Calling your ISP provider and asking them to change your IP address, will be inaffective at best, and most likely won't happen. IP address (often refered to as "leases") will expire and be renewed automatically by the ISP's DHCP server on a preset time schedule configured in the DHCP server. This is typically around a 7 day time period, but may vary depending on how your provider configured their server. In the old days, and in particular with Dial-up providers, Lease renews typically would assign you a different IP address every time you connected to the internet. These are refered to as Dynamic IP address - dynamic because they change frequently. However, with today's broadband systems, although your IP lease will expire on a somewhat less frequent basis, your IP address is still "dynamic" and will change periodically. It is important to note that even when your IP lease expires and it is reassigned a new lease, the DHCP server will often times simply renew the lease on the same IP address you previously had if it is not already taken. It is not uncommon to retain the same IP address from your ISP for several weeks or even months.

One potential workaround to obtaining a different IP address from your ISP is to turn off power to your DSL modem for a 24 hour time period. When you repower the modem, it will request an IP address from your ISP. Chances are that your old IP address will have been assigned to another customer, and you may get a new IP address from your ISP, however that is not 100% assured.

If you have a need to have a single IP address that never changes from your ISP (referred to as a static IP), then you can contact your ISP's sales department and request one. You will typically be charged business rates for a static IP address, because the assumption is you will most likely be operating a web server or mail server (which are two typical reasons for needing a static IP).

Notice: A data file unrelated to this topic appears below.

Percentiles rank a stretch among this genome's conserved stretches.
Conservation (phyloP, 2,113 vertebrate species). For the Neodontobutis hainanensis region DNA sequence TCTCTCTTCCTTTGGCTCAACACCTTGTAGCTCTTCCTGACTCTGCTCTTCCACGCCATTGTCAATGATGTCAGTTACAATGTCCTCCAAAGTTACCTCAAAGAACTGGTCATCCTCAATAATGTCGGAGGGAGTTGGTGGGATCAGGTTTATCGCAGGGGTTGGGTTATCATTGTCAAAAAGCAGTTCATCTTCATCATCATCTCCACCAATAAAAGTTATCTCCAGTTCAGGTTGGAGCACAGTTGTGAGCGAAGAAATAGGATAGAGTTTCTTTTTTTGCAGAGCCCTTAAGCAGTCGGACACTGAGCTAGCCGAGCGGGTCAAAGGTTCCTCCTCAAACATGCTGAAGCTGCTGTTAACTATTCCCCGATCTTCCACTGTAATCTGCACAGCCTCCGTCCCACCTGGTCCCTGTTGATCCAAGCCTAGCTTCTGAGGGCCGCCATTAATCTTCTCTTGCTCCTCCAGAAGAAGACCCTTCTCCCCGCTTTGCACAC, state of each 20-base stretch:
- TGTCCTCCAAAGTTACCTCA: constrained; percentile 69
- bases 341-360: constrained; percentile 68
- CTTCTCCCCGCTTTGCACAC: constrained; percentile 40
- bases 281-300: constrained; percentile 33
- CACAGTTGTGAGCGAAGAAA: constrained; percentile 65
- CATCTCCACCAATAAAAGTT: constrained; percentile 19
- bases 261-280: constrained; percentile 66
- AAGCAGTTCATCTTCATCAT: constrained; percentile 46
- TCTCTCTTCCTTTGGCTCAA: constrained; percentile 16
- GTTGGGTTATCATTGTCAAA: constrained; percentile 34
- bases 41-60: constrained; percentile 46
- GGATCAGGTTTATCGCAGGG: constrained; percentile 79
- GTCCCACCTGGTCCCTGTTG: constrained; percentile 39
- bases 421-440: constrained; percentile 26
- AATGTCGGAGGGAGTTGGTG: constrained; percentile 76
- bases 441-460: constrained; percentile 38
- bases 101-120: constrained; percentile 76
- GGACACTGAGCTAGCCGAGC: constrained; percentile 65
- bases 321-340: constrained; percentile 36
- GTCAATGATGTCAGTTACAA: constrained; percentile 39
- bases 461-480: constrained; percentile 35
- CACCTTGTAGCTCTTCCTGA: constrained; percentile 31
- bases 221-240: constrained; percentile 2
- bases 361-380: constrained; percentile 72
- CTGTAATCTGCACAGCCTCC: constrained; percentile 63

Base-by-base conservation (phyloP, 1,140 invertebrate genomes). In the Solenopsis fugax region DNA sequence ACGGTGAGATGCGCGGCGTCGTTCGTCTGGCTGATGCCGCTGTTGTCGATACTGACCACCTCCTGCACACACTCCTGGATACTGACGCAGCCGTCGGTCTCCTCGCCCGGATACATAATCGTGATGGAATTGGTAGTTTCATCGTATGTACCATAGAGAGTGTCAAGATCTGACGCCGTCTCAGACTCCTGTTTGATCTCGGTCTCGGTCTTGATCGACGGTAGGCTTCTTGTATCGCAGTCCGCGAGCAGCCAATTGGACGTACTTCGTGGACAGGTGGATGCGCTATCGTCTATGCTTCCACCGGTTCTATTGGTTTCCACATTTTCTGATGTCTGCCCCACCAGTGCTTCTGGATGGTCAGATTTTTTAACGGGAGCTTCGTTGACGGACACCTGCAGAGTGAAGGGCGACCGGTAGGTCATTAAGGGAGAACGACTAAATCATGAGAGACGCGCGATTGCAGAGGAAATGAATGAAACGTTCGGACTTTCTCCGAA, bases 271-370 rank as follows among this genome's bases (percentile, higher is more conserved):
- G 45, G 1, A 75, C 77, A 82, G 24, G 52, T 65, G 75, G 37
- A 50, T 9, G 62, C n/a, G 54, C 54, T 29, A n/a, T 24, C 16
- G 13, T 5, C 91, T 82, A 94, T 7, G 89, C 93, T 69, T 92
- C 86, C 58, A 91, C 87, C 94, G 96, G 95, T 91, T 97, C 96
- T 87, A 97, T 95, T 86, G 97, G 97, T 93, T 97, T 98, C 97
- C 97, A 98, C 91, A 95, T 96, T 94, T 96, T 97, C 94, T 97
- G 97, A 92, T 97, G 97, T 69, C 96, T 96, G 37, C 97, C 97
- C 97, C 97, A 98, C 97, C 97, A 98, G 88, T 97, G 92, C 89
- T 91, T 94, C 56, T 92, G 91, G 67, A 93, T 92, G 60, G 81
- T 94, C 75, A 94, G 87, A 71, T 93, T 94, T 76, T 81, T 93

Hopefully you will find that helpful. If that does not answer your questions, then try to be more specific about:
1. What you wish to accomplish
2. Exactly how your home network is hooked up.
  • ImmortalDuck
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Post 3+ Months Ago

ATNO/TW wrote:

ImmortalDuck, you are lacking some details that will deter an appropriate answer, but in spite of that here is an attempt.

Point 1 - You are unclear on exactly how your home system is networked. It appears you have two computers, at least, connected to a DSL modem. How are you doing this, via router/switch?
Point 2 - pramitroy's link explains how to change the IP of the computer itself, but will only work if you are on an internal LAN and have a means of obtaining an IP address internally via a router/switch.

Here's a typical home networking scenario.
Your DSL modem obtains an IP address automatically from the ISP provider's DHCP servers when it is powered on. This assigned IP address is then transfered to a router/switch which in turn has it's own IP range. Most contemporary routers have a built in DHCP server which will in turn assign an "internal" IP address to any computers connected to it, based on a "built in" range of IP addresses that it has available.

Router IPs typically end in .1 or .254. The most common home router IP is 192.168.2.1, and the router's IP range capabilities would extend between 192.168.2.2-192.168.2.254. Using pramitroy's instructional link, you could "manually" assign your computer an IP address to any IP address within the router's range, however this will not change the IP address assigned to the router itself by your DSL provider.